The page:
Lydia Hamliton Smith -

Thaddeus Steven’s Common Law Wife

Stevens had never married and since 1848 shared his large Lancaster home with Lydia Hamilton Smith, an African American, and her two sons from a previous marriage. While he and Mrs. Smith considered their relationship a common law marriage, his foes saw coarse degeneracy. He refused to publicly explain what he considered a private matter. His will left Mrs. Smith enough money to purchase the family home and live in comfort. Birth of A Nation has Mrs. Smith, played by a pudgy white actor who greets news of Lincoln’s assassination with a dance and shout: “You are now the most powerful in the United States.”

Despite his differences with the President, Stevens forged a respectful alliance with the politician he came to call “the purest man in America.” As chairman of the Ways and Means Committee his control of the war’s finances made him the most powerful member of the House. Lincoln held the power to make emancipation permanent.

The two needed each other. In the 2012 movie Lincoln Stevens is cast as the radical whom Lincoln must tame to insure passage of the 13thAmendment. This is Hollywood drama. The ardent abolitionist was as shrewd a politician as Lincoln, and needed no persuasion to support his life’s goal.

Fawn Brodie, Stevens admiring biographer, calls him “the scourge of the South.” But Stevens’ harsh, lacerating tongue speared Congressional incompetents as well as pro-slavery southerners and northerners. He could reduce political foes to gibbering self-doubt.

During the pivotal Gettysburg campaign in 1863, a Confederate Army rode out to kill him. Confederate Major General Jubal Early detoured his Army of Northern Virginia from Gettysburg to Stevens’ iron works at today’s Caledonia State Park. Unable to find him, “hang him on the spot and divide his bones,” Early ordered his men to burn everything, and steal his horses, mules, grain and iron bars. Stevens had to borrow money to rebuild.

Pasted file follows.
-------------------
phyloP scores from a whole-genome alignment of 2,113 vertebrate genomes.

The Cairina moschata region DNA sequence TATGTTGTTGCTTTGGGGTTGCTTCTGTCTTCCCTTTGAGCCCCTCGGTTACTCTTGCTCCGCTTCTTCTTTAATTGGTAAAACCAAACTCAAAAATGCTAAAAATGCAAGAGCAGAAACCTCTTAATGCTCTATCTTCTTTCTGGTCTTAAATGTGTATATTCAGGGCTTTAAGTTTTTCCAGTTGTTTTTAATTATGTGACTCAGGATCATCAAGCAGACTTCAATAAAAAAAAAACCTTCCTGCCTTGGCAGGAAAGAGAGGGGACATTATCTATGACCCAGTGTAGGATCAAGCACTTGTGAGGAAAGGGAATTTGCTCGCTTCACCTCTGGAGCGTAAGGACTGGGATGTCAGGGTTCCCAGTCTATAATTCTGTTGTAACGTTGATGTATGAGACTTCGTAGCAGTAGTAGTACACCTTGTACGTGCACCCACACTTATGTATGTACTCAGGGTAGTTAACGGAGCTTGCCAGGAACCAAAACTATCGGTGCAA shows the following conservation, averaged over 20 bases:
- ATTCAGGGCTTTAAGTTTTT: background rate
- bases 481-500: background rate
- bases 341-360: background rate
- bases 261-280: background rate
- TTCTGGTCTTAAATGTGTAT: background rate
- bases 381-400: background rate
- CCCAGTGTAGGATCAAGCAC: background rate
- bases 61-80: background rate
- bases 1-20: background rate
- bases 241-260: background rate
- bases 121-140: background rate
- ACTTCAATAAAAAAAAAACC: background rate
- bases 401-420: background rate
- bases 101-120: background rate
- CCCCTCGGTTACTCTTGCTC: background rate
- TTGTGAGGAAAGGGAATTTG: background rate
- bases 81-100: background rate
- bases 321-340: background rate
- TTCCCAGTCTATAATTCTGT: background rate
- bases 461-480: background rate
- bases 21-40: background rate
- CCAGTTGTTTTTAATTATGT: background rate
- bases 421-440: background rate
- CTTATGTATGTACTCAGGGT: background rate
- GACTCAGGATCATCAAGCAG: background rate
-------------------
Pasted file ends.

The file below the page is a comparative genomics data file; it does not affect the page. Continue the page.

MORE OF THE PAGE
Lincoln’s Emancipation Proclamation brought the two men together. Stevens called it “a page in the history of the world whose brightness shall eclipse all the records of heroes and of sages.”Now “this Republic . . . [could] become immortal.” The two now marched down the same road, Stevens, as always, at a quicker pace.

As the war’s casualties passed half a million and its cost soared to four billion dollars, Stevens’ concern turned to those who bore the greatest burdens — “the poor widow, the suffering soldier, the wounded martyr to his country’s good.” He denounced the new draft law that allowed a rich man to hire a substitute for $300 – and which led to four days of rioting among the poor in New York City. As real wages fell and business profits rose, he denounced bankers [whom he never liked] and “war profiteers.”

Tommy Lee Jones Gave a Riveting Performance

TommyLeeJones

Bravo!

In vain Stevens and his Committee tried to prevent northern manufacturers from selling the government useless rifles and damaged goods at inflated prices. He wished “no injury to any, but if any must lose, let it not be the soldier, the mechanic, the laborer and the farmer.”

Stevens explored new directions. He welcomed the liberation of Russia’s serfs as a step toward world freedom. He encouraged a women’s delegation to hasten their drive for the suffrage. When Napoleon III of France made Emperor Maximilian his puppet ruler of Mexico, Stevens urged Congress to aid and provide loans to Mexico’s Indian President Benito Juarez.

As he grew older friends called Stevens “The Great Commoner.” He asked to be remembered as one who tried “to ameliorate the condition of the poor, the lowly, the downtrodden of every race and language and color.” He said, “I have done what I deemed best for humanity. It is easy to protect the interests of the rich and powerful. But it is a great labor to protect the interests of the poor and downtrodden.” His enemies said he betrayed his country and his race, and often his class.